Marketing

Three Psychology Hacks To Boost Your Sales

Three Psychology Hacks To Boost Your Sales
Yana Prokopets
March 31, 2016
Last updated: August 19, 2019

The Paradox of Choice


Have you ever found yourself in front of the supermarket shelf overwhelmed by a great variety of goods? Even buying something as simple as yogurt can be a tricky task. What should you consider: the brand, ingredients or the fat content? Should you pick the first at hand? Numerous studies in supermarkets show that the more varieties you offer a customer the less likely they are to buy anything.

In a memorable jam study conducted by Mark Lepper and Sheena Iyengar only 3% of customers purchased jam when they were given 24 varieties to choose from. Curiously, 30% of those who could choose from only 6 different jams decided to make a purchase.

Choice paralysis is a well-known problem in both retail and eCommerce. There are several strategies to overcome it. The most obvious one is to reduce the number of alternatives. Less is more and the findings prove it. The second strategy is a clear differentiation of your choices. Make sure the shoppers know that A is the healthiest option; B is the cheapest, while C is the only one produced locally. The final tip is to suggest customers the goods they might be interested in. Give them some additional information (bestsellers, staff’s choice, etc.) to make the process of decision making easier.

The Decoy Effect


Probably the best illustration of the Decoy effect you can see at popcorn counters. Imagine you can buy a small popcorn cup for $3 or the large one for $7. Which one would you choose? In this case the decision might be based on your hunger drive… But let’s consider a different situation. You can choose from 3 cup sizes: small, medium and large. The small cup costs 3$, the medium one – $6.50 and the large one is available for just $7. Which choice would you make under given circumstances? The study says that the majority of people would prefer to pay $7 and get the best option available.

The decoy effect is a phenomenon where people tend to have a change in preference between two options when they get a third option that is asymmetrically dominated. An asymmetrically dominated option is usually significantly inferior to the option you want your customers to choose.
Dan Ariely, a professor of psychology and behavioural economics, conducted an experiment with his MIT students. He asked them to choose a subscription of The Economists. At first Ariely offered 3 types of subscription, here are the results:

Subscription type

Price

Students’ choice

Web Subscription

$59

16 students

Print Subscription

$125

0 students

Web and Print Subscription

$125

84 students

Total revenue:

 $11,444 


The decoy product here is Print Subscription. Obviously nobody wanted to pay 125$ for print subscription, if you can get both web and print subscription for the same money. Thus the majority of students chose the third option. Then professor Ariely run the second test and removed the decoy product. The results speak for themselves:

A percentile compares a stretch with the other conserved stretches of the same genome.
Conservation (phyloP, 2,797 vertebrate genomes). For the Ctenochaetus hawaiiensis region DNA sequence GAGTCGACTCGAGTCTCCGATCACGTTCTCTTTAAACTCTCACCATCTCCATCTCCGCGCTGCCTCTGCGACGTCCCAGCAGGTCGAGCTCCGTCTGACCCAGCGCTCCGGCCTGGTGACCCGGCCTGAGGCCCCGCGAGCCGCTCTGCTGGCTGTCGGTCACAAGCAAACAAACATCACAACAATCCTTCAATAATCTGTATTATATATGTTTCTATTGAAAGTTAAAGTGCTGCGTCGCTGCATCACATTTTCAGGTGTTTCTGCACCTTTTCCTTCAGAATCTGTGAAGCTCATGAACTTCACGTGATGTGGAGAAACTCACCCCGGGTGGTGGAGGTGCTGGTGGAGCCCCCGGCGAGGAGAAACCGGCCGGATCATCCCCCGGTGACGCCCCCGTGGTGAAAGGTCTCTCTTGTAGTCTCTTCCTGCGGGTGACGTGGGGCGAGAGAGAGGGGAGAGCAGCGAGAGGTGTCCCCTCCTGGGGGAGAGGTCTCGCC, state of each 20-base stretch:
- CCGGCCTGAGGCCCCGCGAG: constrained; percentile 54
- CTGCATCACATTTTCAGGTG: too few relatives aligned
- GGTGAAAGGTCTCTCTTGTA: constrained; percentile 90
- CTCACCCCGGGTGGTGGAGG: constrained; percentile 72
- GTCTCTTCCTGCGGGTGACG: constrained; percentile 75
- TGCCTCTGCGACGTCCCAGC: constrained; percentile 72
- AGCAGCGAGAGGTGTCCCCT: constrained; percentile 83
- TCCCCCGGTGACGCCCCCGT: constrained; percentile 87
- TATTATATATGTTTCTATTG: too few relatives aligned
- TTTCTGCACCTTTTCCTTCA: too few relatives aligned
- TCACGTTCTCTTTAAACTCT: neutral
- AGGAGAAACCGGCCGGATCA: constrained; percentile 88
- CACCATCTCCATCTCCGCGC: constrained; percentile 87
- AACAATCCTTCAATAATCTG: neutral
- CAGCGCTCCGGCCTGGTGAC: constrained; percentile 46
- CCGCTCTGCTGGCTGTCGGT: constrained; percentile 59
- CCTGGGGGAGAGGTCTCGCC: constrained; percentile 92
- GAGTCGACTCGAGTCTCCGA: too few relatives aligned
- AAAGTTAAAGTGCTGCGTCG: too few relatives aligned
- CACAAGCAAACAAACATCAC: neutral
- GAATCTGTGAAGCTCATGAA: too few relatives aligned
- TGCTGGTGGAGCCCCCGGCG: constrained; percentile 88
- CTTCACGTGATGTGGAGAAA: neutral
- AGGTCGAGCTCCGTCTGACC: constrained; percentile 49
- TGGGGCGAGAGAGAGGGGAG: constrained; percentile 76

Subscription type

Price

Students’ choice

Web Subscription

$59

68 students

Web and Print Subscription

$125

32 students

Total revenue:

 $8,012    


Decoy effect is a great tool to boost the sales of more expensive products and stimulate customers to make choices you want them to make.

The Benjamin Franklin Effect


Benjamin Franklin once said "He that has once done you a kindness will be more ready to do you another than he whom you yourself have obliged." This wisdom perfectly explains a psychological phenomenon: when a person does a favour for you, he or she start to like you for their own act of kindness.

The traditional approach to get a client is to offer some service or assistance to a prospect. But what if we change the vectors? The best technique you can use to increase the loyalty of your current customers or to convert leads into customers is to ask for their advice. Get some information about your prospect’s expertise and ask for his knowledgeable opinion. Be sure that your favour is not too troublesome. A person will be glad to show his competence and happy to help you out. As soon as the person invests their time in you, you will start to form a long-lasting loyalty bond.

Micro-commitments will work for eCommerce too. The best way is to ask your visitors for a feedback. They won’t feel exploited as you ask neither to buy anything, nor to promote you. You ask for their sincere opinion. Everyone likes to be heard. Once the feedback is given, the visitors will be obliged to justify their own behaviour and ready to do you bigger favours in the future.

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